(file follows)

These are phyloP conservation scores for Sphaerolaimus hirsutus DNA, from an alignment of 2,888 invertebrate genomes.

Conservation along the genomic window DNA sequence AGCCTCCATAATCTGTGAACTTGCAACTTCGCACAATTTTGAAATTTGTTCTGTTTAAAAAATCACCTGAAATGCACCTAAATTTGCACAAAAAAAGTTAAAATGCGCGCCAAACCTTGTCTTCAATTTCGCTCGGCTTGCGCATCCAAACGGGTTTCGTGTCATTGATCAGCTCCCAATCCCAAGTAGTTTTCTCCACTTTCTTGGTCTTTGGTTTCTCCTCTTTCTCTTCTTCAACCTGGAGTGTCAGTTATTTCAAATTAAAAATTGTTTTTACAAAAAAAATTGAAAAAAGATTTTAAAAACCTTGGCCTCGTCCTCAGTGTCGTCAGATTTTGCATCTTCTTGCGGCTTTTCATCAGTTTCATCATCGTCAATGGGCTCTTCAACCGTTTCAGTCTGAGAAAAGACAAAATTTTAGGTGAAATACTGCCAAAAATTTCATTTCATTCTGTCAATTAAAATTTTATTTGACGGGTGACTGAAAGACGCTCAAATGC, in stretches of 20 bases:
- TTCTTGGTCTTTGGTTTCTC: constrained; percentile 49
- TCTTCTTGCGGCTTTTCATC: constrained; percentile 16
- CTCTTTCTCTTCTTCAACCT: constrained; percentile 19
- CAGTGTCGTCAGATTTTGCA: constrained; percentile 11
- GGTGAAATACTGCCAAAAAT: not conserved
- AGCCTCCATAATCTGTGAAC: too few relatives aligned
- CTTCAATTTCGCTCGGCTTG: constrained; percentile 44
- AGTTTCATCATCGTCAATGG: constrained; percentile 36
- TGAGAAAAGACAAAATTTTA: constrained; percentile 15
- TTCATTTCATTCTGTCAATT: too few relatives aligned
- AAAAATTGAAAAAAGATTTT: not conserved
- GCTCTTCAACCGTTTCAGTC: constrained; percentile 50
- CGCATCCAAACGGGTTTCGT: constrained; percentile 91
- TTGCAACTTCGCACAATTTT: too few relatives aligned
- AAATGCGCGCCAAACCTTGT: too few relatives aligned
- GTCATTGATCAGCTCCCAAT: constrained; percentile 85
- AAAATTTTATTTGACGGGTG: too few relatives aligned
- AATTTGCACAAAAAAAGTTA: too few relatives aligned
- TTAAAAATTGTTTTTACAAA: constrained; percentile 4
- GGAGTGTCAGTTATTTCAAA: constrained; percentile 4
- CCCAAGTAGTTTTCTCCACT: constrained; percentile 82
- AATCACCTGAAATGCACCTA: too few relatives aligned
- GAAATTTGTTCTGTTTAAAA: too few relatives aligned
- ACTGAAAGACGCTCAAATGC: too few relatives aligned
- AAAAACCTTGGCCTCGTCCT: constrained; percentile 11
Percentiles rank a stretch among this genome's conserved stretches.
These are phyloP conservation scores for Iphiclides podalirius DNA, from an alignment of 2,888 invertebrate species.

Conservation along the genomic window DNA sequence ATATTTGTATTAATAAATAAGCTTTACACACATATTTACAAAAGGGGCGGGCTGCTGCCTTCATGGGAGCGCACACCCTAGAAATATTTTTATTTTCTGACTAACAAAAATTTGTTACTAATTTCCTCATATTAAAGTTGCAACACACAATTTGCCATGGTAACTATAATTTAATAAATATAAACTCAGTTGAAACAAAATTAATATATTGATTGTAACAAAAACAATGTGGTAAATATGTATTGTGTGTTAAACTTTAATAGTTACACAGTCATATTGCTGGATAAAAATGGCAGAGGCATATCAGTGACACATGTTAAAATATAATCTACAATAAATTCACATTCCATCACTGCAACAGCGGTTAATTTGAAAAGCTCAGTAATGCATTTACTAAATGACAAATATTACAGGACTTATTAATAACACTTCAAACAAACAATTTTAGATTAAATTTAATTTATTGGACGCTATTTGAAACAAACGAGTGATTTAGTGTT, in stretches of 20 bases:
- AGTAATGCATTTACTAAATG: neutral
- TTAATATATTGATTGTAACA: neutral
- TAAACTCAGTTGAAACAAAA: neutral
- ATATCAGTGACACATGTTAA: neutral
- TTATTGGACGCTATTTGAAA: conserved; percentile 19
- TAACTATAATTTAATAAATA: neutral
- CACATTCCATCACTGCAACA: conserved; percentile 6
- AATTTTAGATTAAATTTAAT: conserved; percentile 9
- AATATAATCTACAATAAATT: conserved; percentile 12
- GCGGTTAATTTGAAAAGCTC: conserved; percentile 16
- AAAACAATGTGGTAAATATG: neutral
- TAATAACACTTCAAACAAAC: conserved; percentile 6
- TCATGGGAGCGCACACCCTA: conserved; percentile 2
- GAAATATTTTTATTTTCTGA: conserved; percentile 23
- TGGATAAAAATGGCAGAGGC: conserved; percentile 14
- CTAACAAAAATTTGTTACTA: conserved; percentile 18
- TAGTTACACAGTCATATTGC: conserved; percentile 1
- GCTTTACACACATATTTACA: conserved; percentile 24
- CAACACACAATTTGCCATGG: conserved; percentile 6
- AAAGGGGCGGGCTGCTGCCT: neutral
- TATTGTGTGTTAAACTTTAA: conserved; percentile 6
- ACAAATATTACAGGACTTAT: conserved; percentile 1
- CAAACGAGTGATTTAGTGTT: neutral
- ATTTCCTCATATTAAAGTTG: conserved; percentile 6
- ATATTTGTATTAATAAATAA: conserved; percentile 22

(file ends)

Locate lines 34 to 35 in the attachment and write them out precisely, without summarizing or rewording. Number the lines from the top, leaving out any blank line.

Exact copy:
- ATATCAGTGACACATGTTAA: neutral
- TTATTGGACGCTATTTGAAA: conserved; percentile 19